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Career Skills Development: PREPARE for the ANNUAL REVIEW
By Edwin J. Thomas, VP of Major Accounts, ETM
As summer comes to an end and we begin the fourth quarter it's time for everyone to prepare for the Annual Review.
In today's business environment each of us are responsible to manage our own career. It is incumbent upon every individual in today's market to understand that everyone is accountable for a contribution to corporate profit.
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The annual review is an opportunity to articulate your contributions. In a conversational setting this is the best opportunity for you to present the reasons that you are valuable to the organization, your accomplishments throughout the year, and your plan for the upcoming year in terms of professional development.
Managers are faced with challenges on a daily basis. Every manager has a job that demands that they resolve the issues that they are faced with today, while working toward the corporate objectives that have been stated for the quarter and for the year. Managers tend to focus on immediacy, allowing yesterday's issues, problems, resolutions, and contributions to fade into history. Your contributions could be overlooked by a manager stressed by the issues they are facing in the moment.
Your preparation for the annual review allows you to state your contributions positively, confidently and unequivocally. Your annual review may be your only opportunity to take ownership of, and present your accomplishments in a manner most beneficial to you, without sounding self-congratulatory or like you are bragging about yourself.
How do you prepare?
First, take out last year's annual review and compare expectations to your results. Assess your performance throughout the year to determine your professional accomplishments. Articulate those accomplishments positively, in writing, using relatable action words. Align accomplishments with the expectations and goals that were stated in last year's annual review. Realistically assess any areas of exemplary performance, and any areas that might be in need of improvement. Where possible, provide examples.
Next, look at those assignments that you have accepted that were outside of what was anticipated in last year's review. Articulate those things that you've done that are above and beyond expected performance. Quantify, if you can, how those additional duties have made a contribution to the department's objectives and corporate profit.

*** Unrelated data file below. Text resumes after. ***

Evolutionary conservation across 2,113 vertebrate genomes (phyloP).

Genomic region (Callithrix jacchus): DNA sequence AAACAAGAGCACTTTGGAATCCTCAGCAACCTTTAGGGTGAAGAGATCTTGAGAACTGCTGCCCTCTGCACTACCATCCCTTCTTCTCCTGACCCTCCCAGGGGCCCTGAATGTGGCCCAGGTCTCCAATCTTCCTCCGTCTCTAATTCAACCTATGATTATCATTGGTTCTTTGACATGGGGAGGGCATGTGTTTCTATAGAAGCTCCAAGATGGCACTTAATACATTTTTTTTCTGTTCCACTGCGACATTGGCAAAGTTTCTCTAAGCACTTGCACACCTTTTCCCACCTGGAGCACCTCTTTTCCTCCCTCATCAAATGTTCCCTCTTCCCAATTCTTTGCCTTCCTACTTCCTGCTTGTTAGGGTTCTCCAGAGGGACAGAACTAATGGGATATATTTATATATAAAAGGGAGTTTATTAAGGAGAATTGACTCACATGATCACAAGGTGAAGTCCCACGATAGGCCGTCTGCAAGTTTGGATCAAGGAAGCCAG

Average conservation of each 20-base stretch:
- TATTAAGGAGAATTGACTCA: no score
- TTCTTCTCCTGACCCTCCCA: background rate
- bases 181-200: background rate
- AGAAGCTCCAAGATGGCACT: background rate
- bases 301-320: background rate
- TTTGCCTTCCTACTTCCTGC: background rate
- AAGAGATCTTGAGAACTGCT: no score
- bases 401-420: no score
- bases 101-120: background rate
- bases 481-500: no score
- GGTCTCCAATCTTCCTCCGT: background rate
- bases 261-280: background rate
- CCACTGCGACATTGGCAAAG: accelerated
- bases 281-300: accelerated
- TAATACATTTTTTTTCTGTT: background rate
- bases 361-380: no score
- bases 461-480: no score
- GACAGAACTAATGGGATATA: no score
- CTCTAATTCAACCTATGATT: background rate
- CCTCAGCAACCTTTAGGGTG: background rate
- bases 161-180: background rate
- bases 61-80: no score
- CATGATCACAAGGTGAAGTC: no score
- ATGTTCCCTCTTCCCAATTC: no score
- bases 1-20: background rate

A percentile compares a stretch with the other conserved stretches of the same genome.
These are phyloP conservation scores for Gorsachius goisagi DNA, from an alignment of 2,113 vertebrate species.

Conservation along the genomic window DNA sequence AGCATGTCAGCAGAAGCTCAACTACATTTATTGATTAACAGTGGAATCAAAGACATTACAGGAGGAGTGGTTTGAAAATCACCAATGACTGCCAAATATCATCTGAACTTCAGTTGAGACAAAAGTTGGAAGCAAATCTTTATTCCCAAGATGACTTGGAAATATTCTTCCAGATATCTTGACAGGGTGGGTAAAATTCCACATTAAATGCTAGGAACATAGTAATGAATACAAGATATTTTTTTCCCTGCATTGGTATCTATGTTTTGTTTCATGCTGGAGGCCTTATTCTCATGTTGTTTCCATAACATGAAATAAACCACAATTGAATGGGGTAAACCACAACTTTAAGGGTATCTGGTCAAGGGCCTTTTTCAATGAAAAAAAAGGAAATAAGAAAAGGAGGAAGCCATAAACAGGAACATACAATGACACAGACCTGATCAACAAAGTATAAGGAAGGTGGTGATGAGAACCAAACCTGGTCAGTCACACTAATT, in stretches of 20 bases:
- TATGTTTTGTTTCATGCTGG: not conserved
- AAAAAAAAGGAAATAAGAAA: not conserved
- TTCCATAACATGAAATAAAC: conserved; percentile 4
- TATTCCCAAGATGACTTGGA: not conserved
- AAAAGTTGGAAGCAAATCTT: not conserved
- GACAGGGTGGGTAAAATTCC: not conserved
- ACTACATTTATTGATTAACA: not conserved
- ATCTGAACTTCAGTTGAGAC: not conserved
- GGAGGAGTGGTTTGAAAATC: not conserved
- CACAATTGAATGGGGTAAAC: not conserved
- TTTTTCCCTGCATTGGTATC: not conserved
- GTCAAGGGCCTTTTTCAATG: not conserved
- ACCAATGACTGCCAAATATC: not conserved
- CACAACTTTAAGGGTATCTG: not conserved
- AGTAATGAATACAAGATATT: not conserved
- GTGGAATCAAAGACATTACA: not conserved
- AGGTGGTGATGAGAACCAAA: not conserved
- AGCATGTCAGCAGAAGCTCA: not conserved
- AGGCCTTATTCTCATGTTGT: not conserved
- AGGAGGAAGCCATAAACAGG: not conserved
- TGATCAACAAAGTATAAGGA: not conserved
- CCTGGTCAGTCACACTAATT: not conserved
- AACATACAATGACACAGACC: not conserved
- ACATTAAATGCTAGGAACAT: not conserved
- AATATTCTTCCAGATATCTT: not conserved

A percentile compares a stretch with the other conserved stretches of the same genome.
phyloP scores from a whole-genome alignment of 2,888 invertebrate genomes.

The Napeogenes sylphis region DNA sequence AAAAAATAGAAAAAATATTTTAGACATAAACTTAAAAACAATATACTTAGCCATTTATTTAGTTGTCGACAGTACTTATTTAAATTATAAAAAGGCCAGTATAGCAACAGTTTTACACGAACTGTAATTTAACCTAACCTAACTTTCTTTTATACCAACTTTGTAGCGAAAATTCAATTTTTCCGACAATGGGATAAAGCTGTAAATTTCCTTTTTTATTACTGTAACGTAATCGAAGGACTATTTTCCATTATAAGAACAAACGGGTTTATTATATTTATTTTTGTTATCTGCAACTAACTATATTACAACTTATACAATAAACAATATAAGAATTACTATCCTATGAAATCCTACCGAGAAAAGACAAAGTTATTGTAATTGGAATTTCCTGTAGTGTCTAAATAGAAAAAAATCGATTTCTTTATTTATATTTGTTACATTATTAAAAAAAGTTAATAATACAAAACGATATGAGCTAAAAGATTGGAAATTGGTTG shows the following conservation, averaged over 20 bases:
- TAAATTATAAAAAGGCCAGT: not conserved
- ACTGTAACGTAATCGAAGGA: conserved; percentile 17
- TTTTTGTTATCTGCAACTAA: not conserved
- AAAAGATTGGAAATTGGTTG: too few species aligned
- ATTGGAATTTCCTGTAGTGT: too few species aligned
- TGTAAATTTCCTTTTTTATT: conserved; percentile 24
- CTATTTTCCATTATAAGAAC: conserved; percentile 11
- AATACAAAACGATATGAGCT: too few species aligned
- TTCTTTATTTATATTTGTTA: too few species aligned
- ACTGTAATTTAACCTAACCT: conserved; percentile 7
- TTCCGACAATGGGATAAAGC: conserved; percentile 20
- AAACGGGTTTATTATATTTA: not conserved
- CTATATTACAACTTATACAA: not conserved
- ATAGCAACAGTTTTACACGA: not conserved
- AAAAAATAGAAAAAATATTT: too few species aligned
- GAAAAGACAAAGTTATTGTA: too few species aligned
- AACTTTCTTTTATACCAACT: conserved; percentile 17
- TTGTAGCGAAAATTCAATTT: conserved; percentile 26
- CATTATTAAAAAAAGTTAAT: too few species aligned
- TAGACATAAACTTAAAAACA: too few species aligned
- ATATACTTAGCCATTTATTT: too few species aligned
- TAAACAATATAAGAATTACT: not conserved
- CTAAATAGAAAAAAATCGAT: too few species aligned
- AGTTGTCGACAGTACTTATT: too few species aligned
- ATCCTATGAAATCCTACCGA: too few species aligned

The next step is to present your goals and expectations for the upcoming year. Within corporate guidelines, what is it that you are asking of yourself that will make a contribution to next year goals and objectives?
Finally, it is important to express your aspirations, the plans and planned activities that will contribute to your professional development plan. How do you propose to become even more of a contributor by improving yourself? What requirements do you have of management in order to accomplish your aspirations?
Define the business problem
Define your response and the actions you took
Determine and define the results of those actions
To come up with the Answers to the above, just follow the 5 W's:
What did you do?
Where did you do it?
When did you do it?
Why did you do it?
With whom did you do it?
And lastly, how did you do it?
By following the above methodologies, you address last year's goals proactively and elucidate how you met and exceeded them. You address additional accepted responsibilities and results. You address anticipated future responsibilities and projected outcomes. You demonstrate that you are part of the solution.
Preparing for your annual review in advance gives you the chance to guide the perceptions that others have of you. This methodology will allow you to position yourself as a ‘‘go to person”.
In order to accomplish this, one needs to make a realistic self-assessment of:
The talents are you bring to the organization.
The tasks you are doing well, additional tasks and duties you could do well, and assignments you would like to be involved in.
How you respond to new and/or different business situations.
Your determination to succeed.
We've all heard the old adages “perception is reality” and “past performance is predictive of future success”. Being fully prepared for your annual review gives you the opportunity to manage, change and improve perceptions of you, just by stating the facts about your performance positively and confidently, and addressing future goals.
Management will appreciate the fact that your review is a bidirectional conversation, and not just an uncomfortable exercise. Your review is not a “personality contest”, but a realistic assessment of where you stand within the organization, and what you need to do to move your career forward.
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